The Nikon D3X has an intervalometer built-in. This enables the photographer to capture time lapse sequences, such as flower blooming, a sunset or moon rise, without purchasing an external camera trigger and related software.

The D3X writes its imaging data to Compact Flash cards, while the HX95 uses SDXC or Memory Stick PRO Duo cards. The D3X features dual card slots, which can be very useful in case a memory card fails. In contrast, the HX95 only has one slot.

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Connectivity comparison

For some imaging applications, the extent to which a camera can communicate with its environment can be an important aspect in the camera decision process. The table below provides an overview of the connectivity of the Nikon D3X and Sony Cyber-shot DSC-HX95 and, in particular, the interfaces the cameras (and selected comparators) provide for accessory control and data transfer.

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Input-Output Connections
    Camera
Model
Hotshoe
Port
Internal
Microphone
Internal
Speaker
Microphone
Port
Headphone
Port
HDMI
Port
USB
Port
WiFi
Support
NFC
Support
Bluetooth
Support
1.
 
Nikon D3XY----mini2.0---
2.
 
Sony HX95-stereomono--micro2.0YYY
3.
 
Canon G9 X Mark II-stereomono--micro2.0YYY
4.
 
Canon 1Ds Mark IIIYmono----2.0---
5.
 
Nikon D5YstereomonoYYmini3.0---
6.
 
Nikon D4SYmonomonoYYmini2.0---
7.
 
Nikon D750YstereomonoYYmini2.0Y--
8.
 
Nikon D610YmonomonoYYmini2.0---
9.
 
Nikon D4YmonomonoYYmicro2.0---
10.
 
Nikon D600YmonomonoYYmini2.0---
11.
 
Nikon D3SYstereo---mini2.0---
12.
 
Nikon D700Y----mini2.0---
13.
 
Nikon D3Y----mini2.0---
14.
 
Sony HX99-stereomono--micro2.0YYY
15.
 
Sony WX800-stereomono--micro2.0YY-
16.
 
Sony HX90V-stereomono--micro2.0YY-
17.
 
Sony RX100 IIYstereomono--micro2.0YY-

It is notable that the D3X has a hotshoe, while the HX95 does not. This socket makes it possible to easily attach optional accessories, such as an external flash gun.

Studio photographers will appreciate that the Nikon D3X (unlike the HX95) features a PC Sync socket, so that professional strobe lights can be controlled by the camera.

The HX95 is a recent model that features in the current product line-up of Sony. In contrast, the D3X has been discontinued (but can be found pre-owned on eBay). There has not been a direct replacement model for the D3X from Nikon. Further information on the two cameras (e.g. user guides, manuals), as well as related accessories, can be found on the official Nikon and Sony websites.

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Review summary

So what conclusions can be drawn? Is the Nikon D3X better than the Sony HX95 or vice versa? The listing below highlights the relative strengths of the two models.

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Advantages of the Nikon D3X:

  • More detail: Offers more megapixels (24.4 vs 18MP) with a 19% higher linear resolution.
  • Better moiré control: Has an anti-alias filter to avoid artificial patterns to appear in images.
  • Better image quality: Features bigger pixels on a larger sensor for higher quality imaging.
  • Richer colors: The pixel size advantage translates into images with better, more accurate colors.
  • More dynamic range: Larger pixels capture a wider spectrum of light and dark details.
  • Better low-light sensitivity: Larger pixels means good image quality even under poor lighting.
  • Brighter framing: Features an optical viewfinder for clear, lag-free composition.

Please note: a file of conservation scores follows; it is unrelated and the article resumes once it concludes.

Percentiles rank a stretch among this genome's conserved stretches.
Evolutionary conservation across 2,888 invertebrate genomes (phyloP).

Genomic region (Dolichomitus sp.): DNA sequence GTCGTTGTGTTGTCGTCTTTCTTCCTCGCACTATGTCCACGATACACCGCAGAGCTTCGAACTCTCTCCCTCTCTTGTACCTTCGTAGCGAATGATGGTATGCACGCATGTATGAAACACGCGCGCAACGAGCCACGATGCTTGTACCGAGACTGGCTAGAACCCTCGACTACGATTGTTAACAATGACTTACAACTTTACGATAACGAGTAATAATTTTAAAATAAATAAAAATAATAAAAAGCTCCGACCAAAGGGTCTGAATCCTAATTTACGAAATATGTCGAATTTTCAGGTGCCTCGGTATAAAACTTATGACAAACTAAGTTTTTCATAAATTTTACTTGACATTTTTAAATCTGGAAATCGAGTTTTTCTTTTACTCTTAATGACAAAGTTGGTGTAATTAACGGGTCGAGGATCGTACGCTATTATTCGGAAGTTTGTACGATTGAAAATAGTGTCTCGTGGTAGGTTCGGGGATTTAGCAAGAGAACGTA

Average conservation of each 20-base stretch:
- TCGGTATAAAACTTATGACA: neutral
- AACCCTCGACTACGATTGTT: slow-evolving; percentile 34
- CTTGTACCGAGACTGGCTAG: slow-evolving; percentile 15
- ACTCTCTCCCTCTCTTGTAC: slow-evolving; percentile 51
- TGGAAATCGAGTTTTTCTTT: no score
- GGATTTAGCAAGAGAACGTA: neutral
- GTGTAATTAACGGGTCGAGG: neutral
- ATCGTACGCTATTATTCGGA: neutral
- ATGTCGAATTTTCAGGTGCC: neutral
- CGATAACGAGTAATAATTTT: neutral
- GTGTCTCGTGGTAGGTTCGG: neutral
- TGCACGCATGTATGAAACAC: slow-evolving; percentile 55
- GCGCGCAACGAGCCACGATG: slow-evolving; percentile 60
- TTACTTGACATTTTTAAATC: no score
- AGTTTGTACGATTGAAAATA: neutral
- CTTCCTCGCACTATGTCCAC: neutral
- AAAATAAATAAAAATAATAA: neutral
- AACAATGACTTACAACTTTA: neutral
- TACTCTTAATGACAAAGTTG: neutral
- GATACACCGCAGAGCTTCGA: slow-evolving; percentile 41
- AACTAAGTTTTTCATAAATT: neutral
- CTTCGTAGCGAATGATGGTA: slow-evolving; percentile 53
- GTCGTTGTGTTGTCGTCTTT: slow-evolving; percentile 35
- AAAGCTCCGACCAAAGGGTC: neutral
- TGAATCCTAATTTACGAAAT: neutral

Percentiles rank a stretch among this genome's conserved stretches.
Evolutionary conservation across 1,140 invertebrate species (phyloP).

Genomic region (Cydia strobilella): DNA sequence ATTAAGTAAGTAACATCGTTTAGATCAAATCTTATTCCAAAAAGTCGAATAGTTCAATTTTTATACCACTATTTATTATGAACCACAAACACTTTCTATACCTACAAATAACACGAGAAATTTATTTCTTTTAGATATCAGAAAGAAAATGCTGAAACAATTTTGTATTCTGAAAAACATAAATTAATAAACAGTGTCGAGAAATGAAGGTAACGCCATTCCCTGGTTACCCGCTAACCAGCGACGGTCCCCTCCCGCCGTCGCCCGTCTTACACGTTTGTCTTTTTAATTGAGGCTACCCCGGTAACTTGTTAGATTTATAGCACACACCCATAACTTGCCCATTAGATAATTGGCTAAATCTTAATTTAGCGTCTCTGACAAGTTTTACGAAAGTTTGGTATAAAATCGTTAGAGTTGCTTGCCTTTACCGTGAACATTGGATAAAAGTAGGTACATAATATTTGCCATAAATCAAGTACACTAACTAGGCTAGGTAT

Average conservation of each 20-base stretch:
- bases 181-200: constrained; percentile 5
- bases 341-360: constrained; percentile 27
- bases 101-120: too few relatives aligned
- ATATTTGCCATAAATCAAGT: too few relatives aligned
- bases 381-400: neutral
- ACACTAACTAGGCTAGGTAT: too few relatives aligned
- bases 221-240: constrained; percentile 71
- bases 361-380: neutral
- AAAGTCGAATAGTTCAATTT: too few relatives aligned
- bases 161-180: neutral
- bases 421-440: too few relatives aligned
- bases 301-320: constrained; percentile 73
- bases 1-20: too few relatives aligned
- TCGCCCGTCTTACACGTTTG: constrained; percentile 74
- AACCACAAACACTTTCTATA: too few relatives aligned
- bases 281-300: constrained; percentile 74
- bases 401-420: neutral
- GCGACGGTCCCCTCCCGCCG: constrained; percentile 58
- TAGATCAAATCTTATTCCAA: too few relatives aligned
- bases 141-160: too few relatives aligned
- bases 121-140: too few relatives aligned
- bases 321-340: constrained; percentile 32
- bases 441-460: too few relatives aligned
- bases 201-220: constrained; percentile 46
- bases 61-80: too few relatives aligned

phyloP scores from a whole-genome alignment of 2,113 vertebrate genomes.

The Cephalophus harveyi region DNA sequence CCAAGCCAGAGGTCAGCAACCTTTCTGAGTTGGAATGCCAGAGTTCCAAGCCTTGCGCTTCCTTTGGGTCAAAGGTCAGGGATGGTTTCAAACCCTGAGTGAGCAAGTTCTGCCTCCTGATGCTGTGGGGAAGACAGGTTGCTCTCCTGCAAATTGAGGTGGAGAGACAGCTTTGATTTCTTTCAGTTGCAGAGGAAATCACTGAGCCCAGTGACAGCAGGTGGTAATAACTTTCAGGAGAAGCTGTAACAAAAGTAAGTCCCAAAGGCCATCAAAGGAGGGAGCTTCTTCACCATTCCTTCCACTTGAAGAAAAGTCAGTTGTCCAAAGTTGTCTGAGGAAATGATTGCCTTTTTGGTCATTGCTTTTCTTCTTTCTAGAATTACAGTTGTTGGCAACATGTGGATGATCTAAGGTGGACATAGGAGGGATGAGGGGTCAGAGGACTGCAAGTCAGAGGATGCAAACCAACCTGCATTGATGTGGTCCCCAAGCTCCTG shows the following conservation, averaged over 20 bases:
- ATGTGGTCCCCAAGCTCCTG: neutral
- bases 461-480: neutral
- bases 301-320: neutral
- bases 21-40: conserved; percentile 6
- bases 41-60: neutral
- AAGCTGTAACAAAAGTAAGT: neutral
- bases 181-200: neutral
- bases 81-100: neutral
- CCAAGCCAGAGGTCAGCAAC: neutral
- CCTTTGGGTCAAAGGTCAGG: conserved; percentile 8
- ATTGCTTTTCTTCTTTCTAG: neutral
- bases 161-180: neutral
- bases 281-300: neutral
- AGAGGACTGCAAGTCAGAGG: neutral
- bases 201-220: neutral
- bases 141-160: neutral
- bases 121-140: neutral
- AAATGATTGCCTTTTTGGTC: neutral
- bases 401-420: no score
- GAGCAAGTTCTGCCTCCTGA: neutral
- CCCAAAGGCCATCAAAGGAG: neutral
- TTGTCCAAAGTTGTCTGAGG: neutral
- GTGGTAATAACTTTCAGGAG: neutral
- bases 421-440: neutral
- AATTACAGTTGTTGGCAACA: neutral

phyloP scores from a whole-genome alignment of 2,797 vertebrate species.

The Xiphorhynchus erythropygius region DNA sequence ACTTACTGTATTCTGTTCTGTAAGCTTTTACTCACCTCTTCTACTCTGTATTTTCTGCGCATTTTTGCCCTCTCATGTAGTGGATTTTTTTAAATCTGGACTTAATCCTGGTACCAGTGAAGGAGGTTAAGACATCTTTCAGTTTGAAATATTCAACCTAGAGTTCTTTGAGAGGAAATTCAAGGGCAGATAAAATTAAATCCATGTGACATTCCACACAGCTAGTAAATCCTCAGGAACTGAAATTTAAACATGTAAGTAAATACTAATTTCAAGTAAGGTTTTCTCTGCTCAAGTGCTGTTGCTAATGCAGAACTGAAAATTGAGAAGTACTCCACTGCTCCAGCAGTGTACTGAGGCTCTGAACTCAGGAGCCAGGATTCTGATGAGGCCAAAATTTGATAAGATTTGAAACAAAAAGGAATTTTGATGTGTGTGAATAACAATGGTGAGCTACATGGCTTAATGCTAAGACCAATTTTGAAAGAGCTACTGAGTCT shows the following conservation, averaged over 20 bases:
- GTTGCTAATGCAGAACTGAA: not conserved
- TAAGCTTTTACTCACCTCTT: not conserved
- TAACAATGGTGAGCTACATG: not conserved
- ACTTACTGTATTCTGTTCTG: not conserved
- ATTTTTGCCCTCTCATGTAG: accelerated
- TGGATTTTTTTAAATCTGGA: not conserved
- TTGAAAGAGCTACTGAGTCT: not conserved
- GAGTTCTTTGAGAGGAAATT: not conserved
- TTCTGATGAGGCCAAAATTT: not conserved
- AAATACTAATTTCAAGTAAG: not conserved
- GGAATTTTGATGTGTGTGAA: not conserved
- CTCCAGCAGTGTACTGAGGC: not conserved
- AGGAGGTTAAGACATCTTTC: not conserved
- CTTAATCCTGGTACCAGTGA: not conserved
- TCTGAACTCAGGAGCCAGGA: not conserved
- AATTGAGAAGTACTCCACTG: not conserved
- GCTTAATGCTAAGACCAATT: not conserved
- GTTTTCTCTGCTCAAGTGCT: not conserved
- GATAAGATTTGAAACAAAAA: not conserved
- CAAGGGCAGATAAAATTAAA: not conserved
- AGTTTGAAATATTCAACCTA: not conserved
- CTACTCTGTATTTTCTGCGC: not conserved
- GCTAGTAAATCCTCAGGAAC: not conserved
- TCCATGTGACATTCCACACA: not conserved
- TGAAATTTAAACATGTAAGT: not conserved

• Easier setting verification: Features an LCD display on top to control shooting parameters.
  • Faster shutter: Has higher mechanical shutter speed (1/8000s vs 1/2000s) to freeze action.
  • Easier time-lapse photography: Has an intervalometer built-in for low frequency shooting.
  • More flexible: Can take a variety of interchangeable lenses, including specialty optics.
  • More portrait friendly: Features an integrated vertical grip for easier portrait shooting.
  • Longer lasting: Can take more shots (4400 versus 370) on a single battery charge.
  • Better sealing: Is weather sealed to enable shooting in dusty or wet environments.
  • Better lighting: Features a hotshoe and can thus hold and trigger an external flash gun.
  • Better studio light control: Has a PC Sync socket to connect to professional strobe lights.
  • Greater peace of mind: Features a second card slot as a backup in case of memory card failure.
  • More heavily discounted: Has been available for much longer (launched in December 2008).

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Reasons to prefer the Sony Cyber-shot DSC-HX95:

  • Maximized detail: Lacks an anti-alias filter to exploit the sensor's full resolution potential.
  • Broader imaging potential: Can capture not only stills but also 4K/30p video.
  • More framing info: Has an electronic viewfinder that displays shooting data.
  • More flexible LCD: Has a tilting screen for odd-angle shots in landscape orientation.
  • More selfie-friendly: Has an articulated screen that can be turned to be front-facing.
  • Faster burst: Shoots at higher frequency (10 vs 5 flaps/sec) to capture the decisive moment.
  • Ready to shoot: Comes with an integrated lens, while the D3X requires a separate lens.
  • More compact: Is smaller (102x58mm vs 160x157mm) and will fit more readily into a bag.
  • Less heavy: Has a lower weight even though it has a lens built in (unlike the D3X).
  • Easier travel charging: Can be conveniently charged via its USB port.
  • Sharper images: Has stabilization technology built-in to reduce the impact of hand-shake.
  • Easier fill-in: Has a small integrated flash to brighten shadows of backlit subjects.
  • Easier file upload: Has wifi built in for automatic backup or image transfer to the web.
  • Easier device pairing: Supports NFC for fast wireless image transfer over short distances.
  • Easier wireless transfer: Supports Bluetooth for image sharing without cables.
  • More affordable: Was introduced at a lower price, despite coming with a built-in lens.
  • More modern: Reflects 9 years and 9 months of technical progress since the D3X launch.